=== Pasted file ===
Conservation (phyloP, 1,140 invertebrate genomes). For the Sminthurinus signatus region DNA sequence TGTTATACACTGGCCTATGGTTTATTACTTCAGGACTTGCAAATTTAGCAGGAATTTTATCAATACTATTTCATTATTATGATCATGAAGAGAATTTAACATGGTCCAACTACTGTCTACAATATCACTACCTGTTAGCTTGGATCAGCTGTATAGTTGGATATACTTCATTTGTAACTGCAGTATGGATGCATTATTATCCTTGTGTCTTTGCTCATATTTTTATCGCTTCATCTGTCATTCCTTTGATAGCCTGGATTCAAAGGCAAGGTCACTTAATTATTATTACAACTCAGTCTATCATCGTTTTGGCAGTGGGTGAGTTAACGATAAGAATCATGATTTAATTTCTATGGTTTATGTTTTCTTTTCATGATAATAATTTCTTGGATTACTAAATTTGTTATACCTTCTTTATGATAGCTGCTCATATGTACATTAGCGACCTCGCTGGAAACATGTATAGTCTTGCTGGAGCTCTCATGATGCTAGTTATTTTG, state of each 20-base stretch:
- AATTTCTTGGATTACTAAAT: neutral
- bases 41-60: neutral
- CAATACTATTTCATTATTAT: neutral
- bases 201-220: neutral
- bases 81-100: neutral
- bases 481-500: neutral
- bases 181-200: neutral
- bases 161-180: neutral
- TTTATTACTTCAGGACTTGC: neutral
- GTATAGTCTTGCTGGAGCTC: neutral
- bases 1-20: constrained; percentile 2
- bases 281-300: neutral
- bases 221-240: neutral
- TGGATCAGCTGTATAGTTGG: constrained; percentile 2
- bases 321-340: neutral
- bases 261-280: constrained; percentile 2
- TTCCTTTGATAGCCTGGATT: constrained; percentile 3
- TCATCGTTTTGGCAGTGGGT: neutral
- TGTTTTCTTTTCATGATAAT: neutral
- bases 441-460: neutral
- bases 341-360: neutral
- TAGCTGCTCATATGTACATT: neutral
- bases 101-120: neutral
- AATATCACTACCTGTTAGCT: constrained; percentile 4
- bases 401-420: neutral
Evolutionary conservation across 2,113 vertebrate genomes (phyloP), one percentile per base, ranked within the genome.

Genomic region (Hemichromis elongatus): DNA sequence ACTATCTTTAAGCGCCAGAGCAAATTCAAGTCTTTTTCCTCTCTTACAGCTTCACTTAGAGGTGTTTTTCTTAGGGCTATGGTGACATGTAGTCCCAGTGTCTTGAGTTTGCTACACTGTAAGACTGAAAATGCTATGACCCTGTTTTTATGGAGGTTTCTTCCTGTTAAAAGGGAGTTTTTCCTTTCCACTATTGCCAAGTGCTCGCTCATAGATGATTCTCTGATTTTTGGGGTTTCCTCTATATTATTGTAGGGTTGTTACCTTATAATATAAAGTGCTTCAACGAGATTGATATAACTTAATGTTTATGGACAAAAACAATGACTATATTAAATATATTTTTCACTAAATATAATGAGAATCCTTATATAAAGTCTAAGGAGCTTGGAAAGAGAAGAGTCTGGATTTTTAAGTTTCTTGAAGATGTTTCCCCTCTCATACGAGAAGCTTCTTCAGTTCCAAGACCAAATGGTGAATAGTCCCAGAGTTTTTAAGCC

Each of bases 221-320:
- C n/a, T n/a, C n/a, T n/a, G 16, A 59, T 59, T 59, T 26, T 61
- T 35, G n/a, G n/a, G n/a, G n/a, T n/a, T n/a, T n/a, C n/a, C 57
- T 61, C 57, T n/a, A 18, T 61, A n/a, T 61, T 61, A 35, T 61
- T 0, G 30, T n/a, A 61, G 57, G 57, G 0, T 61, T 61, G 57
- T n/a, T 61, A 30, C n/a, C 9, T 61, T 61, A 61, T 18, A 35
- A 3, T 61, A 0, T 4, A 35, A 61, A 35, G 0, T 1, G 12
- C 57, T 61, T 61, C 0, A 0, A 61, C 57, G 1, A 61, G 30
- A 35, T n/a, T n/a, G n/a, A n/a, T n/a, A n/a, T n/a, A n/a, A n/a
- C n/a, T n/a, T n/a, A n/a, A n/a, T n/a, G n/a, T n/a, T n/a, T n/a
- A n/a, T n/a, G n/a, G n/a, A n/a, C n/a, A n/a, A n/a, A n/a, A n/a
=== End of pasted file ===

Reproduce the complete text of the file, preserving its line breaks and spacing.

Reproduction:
Conservation (phyloP, 1,140 invertebrate genomes). For the Sminthurinus signatus region DNA sequence TGTTATACACTGGCCTATGGTTTATTACTTCAGGACTTGCAAATTTAGCAGGAATTTTATCAATACTATTTCATTATTATGATCATGAAGAGAATTTAACATGGTCCAACTACTGTCTACAATATCACTACCTGTTAGCTTGGATCAGCTGTATAGTTGGATATACTTCATTTGTAACTGCAGTATGGATGCATTATTATCCTTGTGTCTTTGCTCATATTTTTATCGCTTCATCTGTCATTCCTTTGATAGCCTGGATTCAAAGGCAAGGTCACTTAATTATTATTACAACTCAGTCTATCATCGTTTTGGCAGTGGGTGAGTTAACGATAAGAATCATGATTTAATTTCTATGGTTTATGTTTTCTTTTCATGATAATAATTTCTTGGATTACTAAATTTGTTATACCTTCTTTATGATAGCTGCTCATATGTACATTAGCGACCTCGCTGGAAACATGTATAGTCTTGCTGGAGCTCTCATGATGCTAGTTATTTTG, state of each 20-base stretch:
- AATTTCTTGGATTACTAAAT: neutral
- bases 41-60: neutral
- CAATACTATTTCATTATTAT: neutral
- bases 201-220: neutral
- bases 81-100: neutral
- bases 481-500: neutral
- bases 181-200: neutral
- bases 161-180: neutral
- TTTATTACTTCAGGACTTGC: neutral
- GTATAGTCTTGCTGGAGCTC: neutral
- bases 1-20: constrained; percentile 2
- bases 281-300: neutral
- bases 221-240: neutral
- TGGATCAGCTGTATAGTTGG: constrained; percentile 2
- bases 321-340: neutral
- bases 261-280: constrained; percentile 2
- TTCCTTTGATAGCCTGGATT: constrained; percentile 3
- TCATCGTTTTGGCAGTGGGT: neutral
- TGTTTTCTTTTCATGATAAT: neutral
- bases 441-460: neutral
- bases 341-360: neutral
- TAGCTGCTCATATGTACATT: neutral
- bases 101-120: neutral
- AATATCACTACCTGTTAGCT: constrained; percentile 4
- bases 401-420: neutral
Evolutionary conservation across 2,113 vertebrate genomes (phyloP), one percentile per base, ranked within the genome.

Genomic region (Hemichromis elongatus): DNA sequence ACTATCTTTAAGCGCCAGAGCAAATTCAAGTCTTTTTCCTCTCTTACAGCTTCACTTAGAGGTGTTTTTCTTAGGGCTATGGTGACATGTAGTCCCAGTGTCTTGAGTTTGCTACACTGTAAGACTGAAAATGCTATGACCCTGTTTTTATGGAGGTTTCTTCCTGTTAAAAGGGAGTTTTTCCTTTCCACTATTGCCAAGTGCTCGCTCATAGATGATTCTCTGATTTTTGGGGTTTCCTCTATATTATTGTAGGGTTGTTACCTTATAATATAAAGTGCTTCAACGAGATTGATATAACTTAATGTTTATGGACAAAAACAATGACTATATTAAATATATTTTTCACTAAATATAATGAGAATCCTTATATAAAGTCTAAGGAGCTTGGAAAGAGAAGAGTCTGGATTTTTAAGTTTCTTGAAGATGTTTCCCCTCTCATACGAGAAGCTTCTTCAGTTCCAAGACCAAATGGTGAATAGTCCCAGAGTTTTTAAGCC

Each of bases 221-320:
- C n/a, T n/a, C n/a, T n/a, G 16, A 59, T 59, T 59, T 26, T 61
- T 35, G n/a, G n/a, G n/a, G n/a, T n/a, T n/a, T n/a, C n/a, C 57
- T 61, C 57, T n/a, A 18, T 61, A n/a, T 61, T 61, A 35, T 61
- T 0, G 30, T n/a, A 61, G 57, G 57, G 0, T 61, T 61, G 57
- T n/a, T 61, A 30, C n/a, C 9, T 61, T 61, A 61, T 18, A 35
- A 3, T 61, A 0, T 4, A 35, A 61, A 35, G 0, T 1, G 12
- C 57, T 61, T 61, C 0, A 0, A 61, C 57, G 1, A 61, G 30
- A 35, T n/a, T n/a, G n/a, A n/a, T n/a, A n/a, T n/a, A n/a, A n/a
- C n/a, T n/a, T n/a, A n/a, A n/a, T n/a, G n/a, T n/a, T n/a, T n/a
- A n/a, T n/a, G n/a, G n/a, A n/a, C n/a, A n/a, A n/a, A n/a, A n/a